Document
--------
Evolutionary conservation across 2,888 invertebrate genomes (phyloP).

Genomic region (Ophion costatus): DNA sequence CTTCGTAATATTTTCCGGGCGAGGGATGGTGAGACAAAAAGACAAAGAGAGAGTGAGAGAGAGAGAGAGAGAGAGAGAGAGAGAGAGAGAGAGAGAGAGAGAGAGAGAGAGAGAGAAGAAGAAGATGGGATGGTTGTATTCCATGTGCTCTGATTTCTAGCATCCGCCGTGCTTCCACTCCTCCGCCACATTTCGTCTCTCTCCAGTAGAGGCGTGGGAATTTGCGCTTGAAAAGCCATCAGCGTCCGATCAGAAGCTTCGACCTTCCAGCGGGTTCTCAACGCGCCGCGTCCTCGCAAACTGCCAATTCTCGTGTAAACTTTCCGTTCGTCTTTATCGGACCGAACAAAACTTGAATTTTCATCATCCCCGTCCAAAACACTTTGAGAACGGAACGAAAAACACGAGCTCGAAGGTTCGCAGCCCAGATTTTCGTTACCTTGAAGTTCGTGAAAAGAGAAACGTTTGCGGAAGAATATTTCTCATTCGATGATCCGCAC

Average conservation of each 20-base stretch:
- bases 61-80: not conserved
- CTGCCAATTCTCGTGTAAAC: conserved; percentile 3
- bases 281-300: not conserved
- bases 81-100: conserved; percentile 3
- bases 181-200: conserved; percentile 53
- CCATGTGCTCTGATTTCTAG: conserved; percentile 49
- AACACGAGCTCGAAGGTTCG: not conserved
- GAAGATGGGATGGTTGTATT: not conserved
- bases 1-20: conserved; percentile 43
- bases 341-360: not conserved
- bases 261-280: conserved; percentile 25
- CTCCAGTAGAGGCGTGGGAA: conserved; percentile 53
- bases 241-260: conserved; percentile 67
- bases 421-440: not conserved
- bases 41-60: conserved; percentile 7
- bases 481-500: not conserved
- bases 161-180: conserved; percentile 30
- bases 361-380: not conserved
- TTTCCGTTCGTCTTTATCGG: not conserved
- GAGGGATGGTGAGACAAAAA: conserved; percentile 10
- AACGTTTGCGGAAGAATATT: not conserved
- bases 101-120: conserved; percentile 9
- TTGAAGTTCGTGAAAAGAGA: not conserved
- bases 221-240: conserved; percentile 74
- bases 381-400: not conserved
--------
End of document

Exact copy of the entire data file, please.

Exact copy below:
Evolutionary conservation across 2,888 invertebrate genomes (phyloP).

Genomic region (Ophion costatus): DNA sequence CTTCGTAATATTTTCCGGGCGAGGGATGGTGAGACAAAAAGACAAAGAGAGAGTGAGAGAGAGAGAGAGAGAGAGAGAGAGAGAGAGAGAGAGAGAGAGAGAGAGAGAGAGAGAGAAGAAGAAGATGGGATGGTTGTATTCCATGTGCTCTGATTTCTAGCATCCGCCGTGCTTCCACTCCTCCGCCACATTTCGTCTCTCTCCAGTAGAGGCGTGGGAATTTGCGCTTGAAAAGCCATCAGCGTCCGATCAGAAGCTTCGACCTTCCAGCGGGTTCTCAACGCGCCGCGTCCTCGCAAACTGCCAATTCTCGTGTAAACTTTCCGTTCGTCTTTATCGGACCGAACAAAACTTGAATTTTCATCATCCCCGTCCAAAACACTTTGAGAACGGAACGAAAAACACGAGCTCGAAGGTTCGCAGCCCAGATTTTCGTTACCTTGAAGTTCGTGAAAAGAGAAACGTTTGCGGAAGAATATTTCTCATTCGATGATCCGCAC

Average conservation of each 20-base stretch:
- bases 61-80: not conserved
- CTGCCAATTCTCGTGTAAAC: conserved; percentile 3
- bases 281-300: not conserved
- bases 81-100: conserved; percentile 3
- bases 181-200: conserved; percentile 53
- CCATGTGCTCTGATTTCTAG: conserved; percentile 49
- AACACGAGCTCGAAGGTTCG: not conserved
- GAAGATGGGATGGTTGTATT: not conserved
- bases 1-20: conserved; percentile 43
- bases 341-360: not conserved
- bases 261-280: conserved; percentile 25
- CTCCAGTAGAGGCGTGGGAA: conserved; percentile 53
- bases 241-260: conserved; percentile 67
- bases 421-440: not conserved
- bases 41-60: conserved; percentile 7
- bases 481-500: not conserved
- bases 161-180: conserved; percentile 30
- bases 361-380: not conserved
- TTTCCGTTCGTCTTTATCGG: not conserved
- GAGGGATGGTGAGACAAAAA: conserved; percentile 10
- AACGTTTGCGGAAGAATATT: not conserved
- bases 101-120: conserved; percentile 9
- TTGAAGTTCGTGAAAAGAGA: not conserved
- bases 221-240: conserved; percentile 74
- bases 381-400: not conserved